Andrea Zsombok, PhDAndrea Zsombok, PhD

Tulane University School of Medicine
Assistant Professor, Department of Physiology and Department of Medicine, Section of Endocrinology

Central control of glucose homeostasis in health and diabetes


Dr. Zsombok is a neuroscientist who received her initial education and earned her PhD in Neurobiology from the University of Pecs, Hungary. Following completion of her PhD she joined the laboratory of Dr. Kimberle Jacobs at the Virginia Commonwealth University to study cellular plasticity, and continued her scientific development as a post-doctoral fellow with Dr. Bret N. Smith at the University of Kentucky, Lexington, KY. In Dr. Smith’s laboratory she was conducting innovative research in cellular neuroscience investigating hypothalamic and brainstem circuits. Dr. Zsombok was recruited to the Department of Physiology and Medicine, Endocrinology Section at Tulane University in 2009, where she is currently assistant professor.

Ongoing research projects related to diabetes and obesity

Dr. Zsombok’s lab focuses on understanding the fundamental relationship between the central nervous system and glucose homeostasis in health and diabetes. Brain regulation of glucose homeostasis has always been a potentially important avenue for diabetes research and treatment, and the recent availability of precise new experimental approaches has now made this potential a reality. Manipulation of specific neurons with viral gene delivery or the availability of retrograde viral tracers allowing identification of tissue specific preautonomic neurons offers a revolutionary approach for the control of glycemic status. Dr. Zsombok’ research focuses on the regulation of glucose homeostasis via the hypothalamus and brainstem and investigates the role of TRP channels, particularly TRPV1 in glucose metabolism. Part of this key data resulted in nationally and internationally recognized publications (e.g., Diabetes, 2012). Her expertise includes electrophysiological as well as anatomical, immunohistochemical, retrograde tracer approaches and in vivo brain injections.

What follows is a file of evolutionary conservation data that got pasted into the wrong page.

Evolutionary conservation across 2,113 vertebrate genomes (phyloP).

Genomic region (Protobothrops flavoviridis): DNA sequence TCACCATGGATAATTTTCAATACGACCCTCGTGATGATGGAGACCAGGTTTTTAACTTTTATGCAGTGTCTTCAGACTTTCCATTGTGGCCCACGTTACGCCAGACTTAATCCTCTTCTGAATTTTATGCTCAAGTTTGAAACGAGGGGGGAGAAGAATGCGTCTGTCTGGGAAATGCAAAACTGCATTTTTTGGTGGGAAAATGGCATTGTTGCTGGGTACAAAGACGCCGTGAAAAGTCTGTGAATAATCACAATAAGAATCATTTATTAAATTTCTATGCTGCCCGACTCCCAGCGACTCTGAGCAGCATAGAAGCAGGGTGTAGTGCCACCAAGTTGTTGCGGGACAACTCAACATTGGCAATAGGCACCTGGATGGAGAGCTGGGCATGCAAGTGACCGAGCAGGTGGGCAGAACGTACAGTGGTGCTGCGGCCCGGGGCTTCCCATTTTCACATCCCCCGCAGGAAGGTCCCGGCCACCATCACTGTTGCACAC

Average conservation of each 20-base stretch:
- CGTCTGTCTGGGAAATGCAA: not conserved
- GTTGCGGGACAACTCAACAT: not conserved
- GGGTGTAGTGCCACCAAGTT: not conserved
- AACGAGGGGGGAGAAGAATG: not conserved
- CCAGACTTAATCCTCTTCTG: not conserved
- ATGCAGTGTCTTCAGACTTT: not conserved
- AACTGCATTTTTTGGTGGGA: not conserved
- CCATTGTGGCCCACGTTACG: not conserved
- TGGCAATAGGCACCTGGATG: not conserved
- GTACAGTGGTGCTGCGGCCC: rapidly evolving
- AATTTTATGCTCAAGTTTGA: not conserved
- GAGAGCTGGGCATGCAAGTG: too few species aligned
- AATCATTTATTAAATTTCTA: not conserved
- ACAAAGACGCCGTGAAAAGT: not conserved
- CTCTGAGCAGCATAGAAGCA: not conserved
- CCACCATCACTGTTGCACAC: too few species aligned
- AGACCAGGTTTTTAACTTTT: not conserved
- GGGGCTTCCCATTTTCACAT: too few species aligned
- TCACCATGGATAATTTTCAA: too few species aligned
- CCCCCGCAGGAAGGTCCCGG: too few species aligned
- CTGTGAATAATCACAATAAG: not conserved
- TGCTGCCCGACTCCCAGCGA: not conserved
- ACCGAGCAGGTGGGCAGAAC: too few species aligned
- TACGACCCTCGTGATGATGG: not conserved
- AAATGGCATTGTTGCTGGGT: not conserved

Lab Members

Kayoko Miyata, PhD – Postdoctoral Fellow
Yanyan Jiang – Graduate Student
Melisa Valmoria – Undergraduate Student

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